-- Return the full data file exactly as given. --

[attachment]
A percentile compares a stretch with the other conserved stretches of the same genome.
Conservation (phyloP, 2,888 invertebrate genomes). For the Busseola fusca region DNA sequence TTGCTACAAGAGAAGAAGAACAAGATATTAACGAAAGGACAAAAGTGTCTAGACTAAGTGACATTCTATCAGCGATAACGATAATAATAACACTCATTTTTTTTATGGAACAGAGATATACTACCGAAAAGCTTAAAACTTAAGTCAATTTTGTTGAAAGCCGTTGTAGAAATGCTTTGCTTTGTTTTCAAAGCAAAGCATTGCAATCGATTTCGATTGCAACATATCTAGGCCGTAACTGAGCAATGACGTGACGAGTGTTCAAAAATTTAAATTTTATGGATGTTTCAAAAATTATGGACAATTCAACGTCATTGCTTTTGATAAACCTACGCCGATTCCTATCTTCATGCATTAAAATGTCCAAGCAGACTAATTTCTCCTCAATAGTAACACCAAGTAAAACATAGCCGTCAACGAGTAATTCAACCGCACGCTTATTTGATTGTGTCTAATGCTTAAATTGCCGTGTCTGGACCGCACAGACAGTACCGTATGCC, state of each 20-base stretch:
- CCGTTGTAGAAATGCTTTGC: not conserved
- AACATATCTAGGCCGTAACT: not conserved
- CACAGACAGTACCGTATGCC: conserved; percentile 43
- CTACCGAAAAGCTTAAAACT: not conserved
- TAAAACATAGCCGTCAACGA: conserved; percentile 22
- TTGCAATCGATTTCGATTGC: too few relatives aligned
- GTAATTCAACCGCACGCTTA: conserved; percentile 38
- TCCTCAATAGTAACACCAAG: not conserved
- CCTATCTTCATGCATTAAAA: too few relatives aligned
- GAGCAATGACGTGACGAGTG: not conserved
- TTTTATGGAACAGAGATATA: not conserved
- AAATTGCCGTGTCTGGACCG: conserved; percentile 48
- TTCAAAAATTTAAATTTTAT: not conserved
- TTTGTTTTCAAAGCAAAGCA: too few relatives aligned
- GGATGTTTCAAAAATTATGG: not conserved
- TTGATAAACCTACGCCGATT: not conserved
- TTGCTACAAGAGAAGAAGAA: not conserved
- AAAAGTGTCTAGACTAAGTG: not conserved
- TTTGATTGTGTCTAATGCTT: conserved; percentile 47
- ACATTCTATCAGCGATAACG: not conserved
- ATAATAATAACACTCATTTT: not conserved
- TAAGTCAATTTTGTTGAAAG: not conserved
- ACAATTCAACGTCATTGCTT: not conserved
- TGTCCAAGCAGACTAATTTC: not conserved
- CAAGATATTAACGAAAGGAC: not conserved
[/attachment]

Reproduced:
A percentile compares a stretch with the other conserved stretches of the same genome.
Conservation (phyloP, 2,888 invertebrate genomes). For the Busseola fusca region DNA sequence TTGCTACAAGAGAAGAAGAACAAGATATTAACGAAAGGACAAAAGTGTCTAGACTAAGTGACATTCTATCAGCGATAACGATAATAATAACACTCATTTTTTTTATGGAACAGAGATATACTACCGAAAAGCTTAAAACTTAAGTCAATTTTGTTGAAAGCCGTTGTAGAAATGCTTTGCTTTGTTTTCAAAGCAAAGCATTGCAATCGATTTCGATTGCAACATATCTAGGCCGTAACTGAGCAATGACGTGACGAGTGTTCAAAAATTTAAATTTTATGGATGTTTCAAAAATTATGGACAATTCAACGTCATTGCTTTTGATAAACCTACGCCGATTCCTATCTTCATGCATTAAAATGTCCAAGCAGACTAATTTCTCCTCAATAGTAACACCAAGTAAAACATAGCCGTCAACGAGTAATTCAACCGCACGCTTATTTGATTGTGTCTAATGCTTAAATTGCCGTGTCTGGACCGCACAGACAGTACCGTATGCC, state of each 20-base stretch:
- CCGTTGTAGAAATGCTTTGC: not conserved
- AACATATCTAGGCCGTAACT: not conserved
- CACAGACAGTACCGTATGCC: conserved; percentile 43
- CTACCGAAAAGCTTAAAACT: not conserved
- TAAAACATAGCCGTCAACGA: conserved; percentile 22
- TTGCAATCGATTTCGATTGC: too few relatives aligned
- GTAATTCAACCGCACGCTTA: conserved; percentile 38
- TCCTCAATAGTAACACCAAG: not conserved
- CCTATCTTCATGCATTAAAA: too few relatives aligned
- GAGCAATGACGTGACGAGTG: not conserved
- TTTTATGGAACAGAGATATA: not conserved
- AAATTGCCGTGTCTGGACCG: conserved; percentile 48
- TTCAAAAATTTAAATTTTAT: not conserved
- TTTGTTTTCAAAGCAAAGCA: too few relatives aligned
- GGATGTTTCAAAAATTATGG: not conserved
- TTGATAAACCTACGCCGATT: not conserved
- TTGCTACAAGAGAAGAAGAA: not conserved
- AAAAGTGTCTAGACTAAGTG: not conserved
- TTTGATTGTGTCTAATGCTT: conserved; percentile 47
- ACATTCTATCAGCGATAACG: not conserved
- ATAATAATAACACTCATTTT: not conserved
- TAAGTCAATTTTGTTGAAAG: not conserved
- ACAATTCAACGTCATTGCTT: not conserved
- TGTCCAAGCAGACTAATTTC: not conserved
- CAAGATATTAACGAAAGGAC: not conserved